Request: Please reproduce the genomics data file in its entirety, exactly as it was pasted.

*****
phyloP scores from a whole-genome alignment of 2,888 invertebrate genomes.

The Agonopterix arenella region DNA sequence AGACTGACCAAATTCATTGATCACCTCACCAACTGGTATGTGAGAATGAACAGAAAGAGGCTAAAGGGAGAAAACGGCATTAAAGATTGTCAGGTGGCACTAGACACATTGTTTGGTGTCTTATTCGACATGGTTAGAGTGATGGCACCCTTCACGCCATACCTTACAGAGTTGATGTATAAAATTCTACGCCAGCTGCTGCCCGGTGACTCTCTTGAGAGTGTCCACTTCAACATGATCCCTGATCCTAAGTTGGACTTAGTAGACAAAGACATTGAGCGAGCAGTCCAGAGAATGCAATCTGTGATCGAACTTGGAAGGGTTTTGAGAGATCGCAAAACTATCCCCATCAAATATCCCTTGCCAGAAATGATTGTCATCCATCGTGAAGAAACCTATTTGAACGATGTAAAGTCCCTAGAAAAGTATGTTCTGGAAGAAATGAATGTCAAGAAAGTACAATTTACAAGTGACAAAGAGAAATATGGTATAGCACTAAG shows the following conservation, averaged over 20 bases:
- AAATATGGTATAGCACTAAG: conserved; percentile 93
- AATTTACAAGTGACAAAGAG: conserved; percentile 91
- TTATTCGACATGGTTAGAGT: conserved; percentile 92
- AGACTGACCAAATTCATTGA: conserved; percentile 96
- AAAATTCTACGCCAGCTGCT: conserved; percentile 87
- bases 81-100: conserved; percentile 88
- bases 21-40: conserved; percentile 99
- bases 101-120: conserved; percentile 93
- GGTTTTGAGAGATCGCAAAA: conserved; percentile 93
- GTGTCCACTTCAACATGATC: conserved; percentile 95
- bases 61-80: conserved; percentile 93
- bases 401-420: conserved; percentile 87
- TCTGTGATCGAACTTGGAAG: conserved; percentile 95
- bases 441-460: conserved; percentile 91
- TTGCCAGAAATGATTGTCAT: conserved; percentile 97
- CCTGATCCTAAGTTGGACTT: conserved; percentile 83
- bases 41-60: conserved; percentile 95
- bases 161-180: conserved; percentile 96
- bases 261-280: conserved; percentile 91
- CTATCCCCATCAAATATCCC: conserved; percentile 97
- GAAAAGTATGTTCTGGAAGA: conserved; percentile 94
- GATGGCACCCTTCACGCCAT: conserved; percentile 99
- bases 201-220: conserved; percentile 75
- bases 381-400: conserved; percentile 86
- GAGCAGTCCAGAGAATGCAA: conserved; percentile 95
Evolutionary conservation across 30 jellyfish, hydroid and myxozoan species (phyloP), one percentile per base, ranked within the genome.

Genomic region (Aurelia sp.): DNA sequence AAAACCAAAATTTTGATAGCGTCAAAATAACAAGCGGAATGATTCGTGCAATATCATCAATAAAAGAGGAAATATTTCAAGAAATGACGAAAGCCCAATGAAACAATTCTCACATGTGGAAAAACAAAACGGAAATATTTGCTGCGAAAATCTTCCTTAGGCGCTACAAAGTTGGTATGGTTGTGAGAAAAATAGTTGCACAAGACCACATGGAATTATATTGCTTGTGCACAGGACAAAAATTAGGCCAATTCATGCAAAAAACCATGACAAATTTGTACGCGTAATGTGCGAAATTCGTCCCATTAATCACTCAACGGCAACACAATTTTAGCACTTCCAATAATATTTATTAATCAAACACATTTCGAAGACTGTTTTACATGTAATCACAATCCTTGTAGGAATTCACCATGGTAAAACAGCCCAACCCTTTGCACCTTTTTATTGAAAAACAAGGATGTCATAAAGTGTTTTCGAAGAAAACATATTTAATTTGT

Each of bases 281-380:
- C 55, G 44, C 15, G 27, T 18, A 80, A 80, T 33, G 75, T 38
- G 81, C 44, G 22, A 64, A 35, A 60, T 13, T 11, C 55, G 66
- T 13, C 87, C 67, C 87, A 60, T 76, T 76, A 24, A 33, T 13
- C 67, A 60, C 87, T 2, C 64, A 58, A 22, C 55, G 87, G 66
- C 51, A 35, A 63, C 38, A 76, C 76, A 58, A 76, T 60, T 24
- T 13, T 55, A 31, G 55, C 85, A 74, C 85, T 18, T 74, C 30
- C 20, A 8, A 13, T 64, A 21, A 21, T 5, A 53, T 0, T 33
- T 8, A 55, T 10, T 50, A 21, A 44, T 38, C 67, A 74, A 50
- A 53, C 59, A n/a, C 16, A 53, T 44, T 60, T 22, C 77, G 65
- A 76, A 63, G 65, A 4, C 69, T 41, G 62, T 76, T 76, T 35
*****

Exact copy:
phyloP scores from a whole-genome alignment of 2,888 invertebrate genomes.

The Agonopterix arenella region DNA sequence AGACTGACCAAATTCATTGATCACCTCACCAACTGGTATGTGAGAATGAACAGAAAGAGGCTAAAGGGAGAAAACGGCATTAAAGATTGTCAGGTGGCACTAGACACATTGTTTGGTGTCTTATTCGACATGGTTAGAGTGATGGCACCCTTCACGCCATACCTTACAGAGTTGATGTATAAAATTCTACGCCAGCTGCTGCCCGGTGACTCTCTTGAGAGTGTCCACTTCAACATGATCCCTGATCCTAAGTTGGACTTAGTAGACAAAGACATTGAGCGAGCAGTCCAGAGAATGCAATCTGTGATCGAACTTGGAAGGGTTTTGAGAGATCGCAAAACTATCCCCATCAAATATCCCTTGCCAGAAATGATTGTCATCCATCGTGAAGAAACCTATTTGAACGATGTAAAGTCCCTAGAAAAGTATGTTCTGGAAGAAATGAATGTCAAGAAAGTACAATTTACAAGTGACAAAGAGAAATATGGTATAGCACTAAG shows the following conservation, averaged over 20 bases:
- AAATATGGTATAGCACTAAG: conserved; percentile 93
- AATTTACAAGTGACAAAGAG: conserved; percentile 91
- TTATTCGACATGGTTAGAGT: conserved; percentile 92
- AGACTGACCAAATTCATTGA: conserved; percentile 96
- AAAATTCTACGCCAGCTGCT: conserved; percentile 87
- bases 81-100: conserved; percentile 88
- bases 21-40: conserved; percentile 99
- bases 101-120: conserved; percentile 93
- GGTTTTGAGAGATCGCAAAA: conserved; percentile 93
- GTGTCCACTTCAACATGATC: conserved; percentile 95
- bases 61-80: conserved; percentile 93
- bases 401-420: conserved; percentile 87
- TCTGTGATCGAACTTGGAAG: conserved; percentile 95
- bases 441-460: conserved; percentile 91
- TTGCCAGAAATGATTGTCAT: conserved; percentile 97
- CCTGATCCTAAGTTGGACTT: conserved; percentile 83
- bases 41-60: conserved; percentile 95
- bases 161-180: conserved; percentile 96
- bases 261-280: conserved; percentile 91
- CTATCCCCATCAAATATCCC: conserved; percentile 97
- GAAAAGTATGTTCTGGAAGA: conserved; percentile 94
- GATGGCACCCTTCACGCCAT: conserved; percentile 99
- bases 201-220: conserved; percentile 75
- bases 381-400: conserved; percentile 86
- GAGCAGTCCAGAGAATGCAA: conserved; percentile 95
Evolutionary conservation across 30 jellyfish, hydroid and myxozoan species (phyloP), one percentile per base, ranked within the genome.

Genomic region (Aurelia sp.): DNA sequence AAAACCAAAATTTTGATAGCGTCAAAATAACAAGCGGAATGATTCGTGCAATATCATCAATAAAAGAGGAAATATTTCAAGAAATGACGAAAGCCCAATGAAACAATTCTCACATGTGGAAAAACAAAACGGAAATATTTGCTGCGAAAATCTTCCTTAGGCGCTACAAAGTTGGTATGGTTGTGAGAAAAATAGTTGCACAAGACCACATGGAATTATATTGCTTGTGCACAGGACAAAAATTAGGCCAATTCATGCAAAAAACCATGACAAATTTGTACGCGTAATGTGCGAAATTCGTCCCATTAATCACTCAACGGCAACACAATTTTAGCACTTCCAATAATATTTATTAATCAAACACATTTCGAAGACTGTTTTACATGTAATCACAATCCTTGTAGGAATTCACCATGGTAAAACAGCCCAACCCTTTGCACCTTTTTATTGAAAAACAAGGATGTCATAAAGTGTTTTCGAAGAAAACATATTTAATTTGT

Each of bases 281-380:
- C 55, G 44, C 15, G 27, T 18, A 80, A 80, T 33, G 75, T 38
- G 81, C 44, G 22, A 64, A 35, A 60, T 13, T 11, C 55, G 66
- T 13, C 87, C 67, C 87, A 60, T 76, T 76, A 24, A 33, T 13
- C 67, A 60, C 87, T 2, C 64, A 58, A 22, C 55, G 87, G 66
- C 51, A 35, A 63, C 38, A 76, C 76, A 58, A 76, T 60, T 24
- T 13, T 55, A 31, G 55, C 85, A 74, C 85, T 18, T 74, C 30
- C 20, A 8, A 13, T 64, A 21, A 21, T 5, A 53, T 0, T 33
- T 8, A 55, T 10, T 50, A 21, A 44, T 38, C 67, A 74, A 50
- A 53, C 59, A n/a, C 16, A 53, T 44, T 60, T 22, C 77, G 65
- A 76, A 63, G 65, A 4, C 69, T 41, G 62, T 76, T 76, T 35